There have been a number of times where I received a direct inquiry or offer on a domain name, and instead of doing a deal directly with my company, the buyer will purchase the domain name via GoDaddy, where I also have it listed for sale. Sometimes the deal is done at a higher (or substantially higher) price than I would have offered had the deal been closed directly with me. Some buyers simply trust the GoDaddy brand name and are willing to pay a premium price to close a deal via GoDaddy.
Pierluigi Buccioli kicked off a discussion on Twitter yesterday, and I commented in response to him:
Buyer offers $1800 for a domain with a $2495 BIN price
Buyer goes to GoDaddy where he buys the domain for full BIN price
Moral of the story: buyers are perfectly happy to pay full price to expedite a transaction
— Pierluigi Buccioli (@pier0) July 9, 2020
Shortly thereafter, Hiren Patel also shared one of his experiences with a buyer purchasing a domain name directly via GoDaddy after negotiating with him elsewhere:
Last week I had little similar experience.
Someone knock the door on Dan with $500 offer
My counter : $9750
His counter : $1000
My counter: $9588
His counter : $2000
My last counter : $9288
2 days silence
He bought from Afternic Fast Transfer $9999
— QualityNames.com (@QualityNames_) July 10, 2020
In my opinion, many GoDaddy customers trust the brand name and would prefer to transact directly via GoDaddy. They don’t have to worry about coordinating with the domain seller or signing up for an account at Escrow.com, DAN.com, or other platform. They can use their preferred payment method, and the domain name will automatically be delivered to their GoDaddy account without having to deal with the technical aspect of a domain deal. To some people, this is worth a premium price.
I would prefer not to do a deal I negotiate through GoDaddy because of the extra commission and extra time it takes to get paid. However, I would not prevent a prospect from closing a deal via GoDaddy by taking down a listing. I would consider raising the price at GoDaddy to offset a higher commission and possibly dissuade a buyer from purchasing via GoDaddy after negotiating to buy the domain name directly with me or on a different platform.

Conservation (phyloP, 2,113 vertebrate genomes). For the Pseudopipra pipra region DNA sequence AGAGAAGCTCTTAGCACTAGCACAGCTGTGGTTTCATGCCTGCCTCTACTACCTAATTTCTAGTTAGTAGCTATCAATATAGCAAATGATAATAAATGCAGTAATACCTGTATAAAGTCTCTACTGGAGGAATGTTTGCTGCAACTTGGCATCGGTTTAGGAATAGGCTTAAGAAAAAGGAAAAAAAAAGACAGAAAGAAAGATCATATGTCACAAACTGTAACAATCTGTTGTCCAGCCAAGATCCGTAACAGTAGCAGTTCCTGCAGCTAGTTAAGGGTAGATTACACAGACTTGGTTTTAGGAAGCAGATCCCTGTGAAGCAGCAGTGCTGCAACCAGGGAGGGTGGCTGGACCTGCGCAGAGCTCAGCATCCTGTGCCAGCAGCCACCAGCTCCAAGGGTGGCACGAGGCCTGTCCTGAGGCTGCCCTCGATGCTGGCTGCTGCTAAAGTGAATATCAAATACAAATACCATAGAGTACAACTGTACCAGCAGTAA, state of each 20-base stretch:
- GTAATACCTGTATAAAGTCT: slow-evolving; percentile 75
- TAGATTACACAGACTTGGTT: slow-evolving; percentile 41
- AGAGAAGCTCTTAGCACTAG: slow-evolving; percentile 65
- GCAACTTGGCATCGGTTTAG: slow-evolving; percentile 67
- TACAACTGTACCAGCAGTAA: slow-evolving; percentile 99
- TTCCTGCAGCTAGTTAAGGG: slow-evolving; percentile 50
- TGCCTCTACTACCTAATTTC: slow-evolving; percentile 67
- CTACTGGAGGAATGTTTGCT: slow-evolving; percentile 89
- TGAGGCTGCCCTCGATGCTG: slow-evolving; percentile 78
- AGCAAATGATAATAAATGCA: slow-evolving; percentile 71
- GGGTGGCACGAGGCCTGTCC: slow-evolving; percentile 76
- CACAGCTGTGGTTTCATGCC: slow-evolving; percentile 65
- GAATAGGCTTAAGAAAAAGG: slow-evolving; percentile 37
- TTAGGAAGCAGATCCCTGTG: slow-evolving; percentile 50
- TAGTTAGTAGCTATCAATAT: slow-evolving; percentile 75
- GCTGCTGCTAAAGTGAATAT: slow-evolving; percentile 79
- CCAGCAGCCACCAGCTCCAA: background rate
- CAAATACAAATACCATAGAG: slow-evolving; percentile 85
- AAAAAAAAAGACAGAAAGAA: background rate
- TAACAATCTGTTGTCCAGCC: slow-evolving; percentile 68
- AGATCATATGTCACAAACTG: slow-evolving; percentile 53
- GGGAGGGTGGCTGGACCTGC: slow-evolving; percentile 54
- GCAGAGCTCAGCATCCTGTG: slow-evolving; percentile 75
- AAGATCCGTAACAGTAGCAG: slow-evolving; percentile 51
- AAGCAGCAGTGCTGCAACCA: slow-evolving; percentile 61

I have sold quite a few domain names using GoDaddy, and other than the extra time it takes to get paid for transactions, I can’t really complain about getting deals done there. If a buyer prefers to purchase a domain name at GoDaddy, I am happy to allow them to do that.
Elliot, can you, do you, list names at Afternic and GD?
Yes, the majority.
I don’t list some of my highest value names and I don’t usually list names I just acquired via pending delete since the transfer gets more complicated with those.
This seems cromulent which is good for domaning.
I got an email from the Afternic broker that someone is interested in buying “BullS’ and I quoted $5million USD. He said that too high and I told him..how do you know it is too high?
Told him that only you have the knowledge of the buyer which can be you.
That what I don’t like about afternic,you don’t know who the buyer.
The broker could have marked up the price of your domain and pocket the extra $$$
Magna cum laude
Graduate of DKAcademy.com
Domain King Academy
MBA-My Big Ass(all of you have one)
PHD-people having dickheads
I listed a domain for sale at $500 and got sold at afternic.
How come it is not listed at $500 on the landing page?
How do I know it was sold for $500 and maybe it was sold for $3000 and the broker pocketed the rest?
How come they can’t give me who the interested buyer is like Sedo?